Antonelli M.,University of Rome La Sapienza | Massimino M.,Fondazione IRCCS Instituto Nazionale dei Tumori | Morra I.,Hospital Regina Margherita | Garre M.L.,Hospital Giannina Gaslini | And 4 more authors.
Neuropathology | Year: 2012

The Ras signaling pathway, consisting of mitogen-activated protein kinase (MAPK) and PI3K/AKT signaling, is a prominent oncogenic pathways in adult diffuse gliomas, but few studies have evaluated such pathways in pediatric malignant gliomas. We investigated by immunohistochemistry MAPK and AKT signaling in a series of 28 pediatric high-grade gliomas (WHO grade III and IV). We sought a possible association of phospho-ERK (p-ERK) and phospho-AKT (p-AKT) with expression of other proteins involved in the Ras pathway, that is, YKL40, epidermal growth factor receptor (EGFR), EGFR vIII and c-Met. Moreover we correlated the expression of p-ERK and p-AKT with prognosis. No cases showed expression for c-Met and EGFR, and only one case was positive for EGFR vIII. YKL-40 protein was expressed in 43% of cases. We detected expression of p-ERK and p-AKT in 61% and 57%, respectively, of pediatric high grade gliomas. Statistical analysis comparing the two groups in term of high and low p-ERK and p-AKT expression showed a trend toward worse overall survival in patients with high expression of p-AKT. The activation of ERK and AKT suggest a possible role of this protein in inducing activation of the Ras signaling pathway in pediatric high-grade gliomas. Moreover high levels of p-AKT are associated with worse overall survival. © 2011 Japanese Society of Neuropathology.


Cantafora E.,University of Pisa | Giorgi F.S.,University of Pisa | Frenzilli G.,University of Pisa | Scarcelli V.,University of Pisa | And 5 more authors.
Journal of Neural Transmission | Year: 2014

We induced brief secondarily generalized seizures of limbic origin in Sprague-Dawley rats by bicuculline microinfusion into the anterior piriform cortex. After 1 h or 5 days we performed comet assay, a sensitive marker for DNA damage, within entorhinal cortex, hippocampus (limbic areas recruited by seizure spreading) and striatum (which is not recruited). DNA damage occurred selectively in the ipsilateral entorhinal cortex and hippocampus at 1 h, but not at 5 days. These data shed new light on molecular genetics as a marker during limbic seizures, the most common in epileptic patients. © 2014, Springer-Verlag Wien.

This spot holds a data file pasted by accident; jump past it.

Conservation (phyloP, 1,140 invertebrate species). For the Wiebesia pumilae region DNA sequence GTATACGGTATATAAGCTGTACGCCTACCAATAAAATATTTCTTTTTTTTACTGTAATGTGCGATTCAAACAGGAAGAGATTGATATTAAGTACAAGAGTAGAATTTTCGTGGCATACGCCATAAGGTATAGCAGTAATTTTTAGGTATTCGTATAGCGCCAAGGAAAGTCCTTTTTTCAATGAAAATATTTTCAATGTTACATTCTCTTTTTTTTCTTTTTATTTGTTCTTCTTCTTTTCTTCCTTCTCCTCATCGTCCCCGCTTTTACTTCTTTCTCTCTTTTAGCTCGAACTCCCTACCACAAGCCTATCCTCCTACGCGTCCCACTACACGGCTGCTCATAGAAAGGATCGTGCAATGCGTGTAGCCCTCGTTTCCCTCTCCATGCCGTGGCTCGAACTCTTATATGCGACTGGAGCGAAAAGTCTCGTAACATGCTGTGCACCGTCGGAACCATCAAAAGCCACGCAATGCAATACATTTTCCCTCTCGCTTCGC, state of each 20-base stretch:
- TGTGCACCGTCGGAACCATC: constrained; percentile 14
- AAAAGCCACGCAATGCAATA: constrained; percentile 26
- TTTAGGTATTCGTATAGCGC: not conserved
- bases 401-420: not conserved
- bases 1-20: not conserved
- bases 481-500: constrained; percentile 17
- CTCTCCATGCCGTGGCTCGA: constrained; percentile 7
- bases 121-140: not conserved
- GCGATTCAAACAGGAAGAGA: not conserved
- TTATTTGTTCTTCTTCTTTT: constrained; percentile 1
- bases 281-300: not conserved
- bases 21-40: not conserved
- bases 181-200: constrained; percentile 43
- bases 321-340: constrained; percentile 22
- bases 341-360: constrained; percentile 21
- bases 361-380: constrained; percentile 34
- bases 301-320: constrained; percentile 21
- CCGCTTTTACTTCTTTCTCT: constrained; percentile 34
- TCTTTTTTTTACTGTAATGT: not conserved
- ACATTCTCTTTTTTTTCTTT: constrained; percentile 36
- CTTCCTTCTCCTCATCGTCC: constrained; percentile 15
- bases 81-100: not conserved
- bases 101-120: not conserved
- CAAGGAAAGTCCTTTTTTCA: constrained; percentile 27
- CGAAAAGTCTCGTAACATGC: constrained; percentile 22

Arcella A.,I.R.C.C.S. Neuromed Pozzilli | Biagioni F.,I.R.C.C.S. Neuromed Pozzilli | Antonietta Oliva M.,I.R.C.C.S. Neuromed Pozzilli | Bucci D.,I.R.C.C.S. Neuromed Pozzilli | And 9 more authors.
Brain Research | Year: 2013

The molecular target of rapamycin (mTOR) is up-regulated in glioblastoma (GBM) and this is associated with the rate of cell growth, stem cell proliferation and disease relapse. Rapamycin is a powerful mTOR inhibitor and strong autophagy inducer. Previous studies analyzed the effects of rapamycin in GBM cell lines. However, to our knowledge, no experiment was carried out to evaluate the effects of rapamycin neither in primary cells derived from GBM patients nor in vivo in brain GBM xenograft. These data are critical to get a deeper insight into the effects of such adjuvant therapy in GBM patients. In the present study, various doses of rapamycin were tested in primary cell cultures from GBM patients. These effects were compared with that obtained by the same doses of rapamycin in GBM cell lines (U87Mg). The effects of rapamycin were also evaluated in vivo, in brain tumors developed from mouse xenografts. Rapamycin, starting at the dose of 10 nm inhibited cell growth both in U87Mg cell line and primary cell cultures derived from various GBM patients. When administered in vivo to brain xenografts in nude mice rapamycin almost doubled the survival time of mice and inhibited by more than 95% of tumor volume. © 2012 Elsevier B.V.


Antonelli M.,University of Rome La Sapienza | Caltabiano R.,University of Catania | Chiappetta C.,University of Rome La Sapienza | Oliva M.A.,IRCCS Neuromed Pozzilli | And 2 more authors.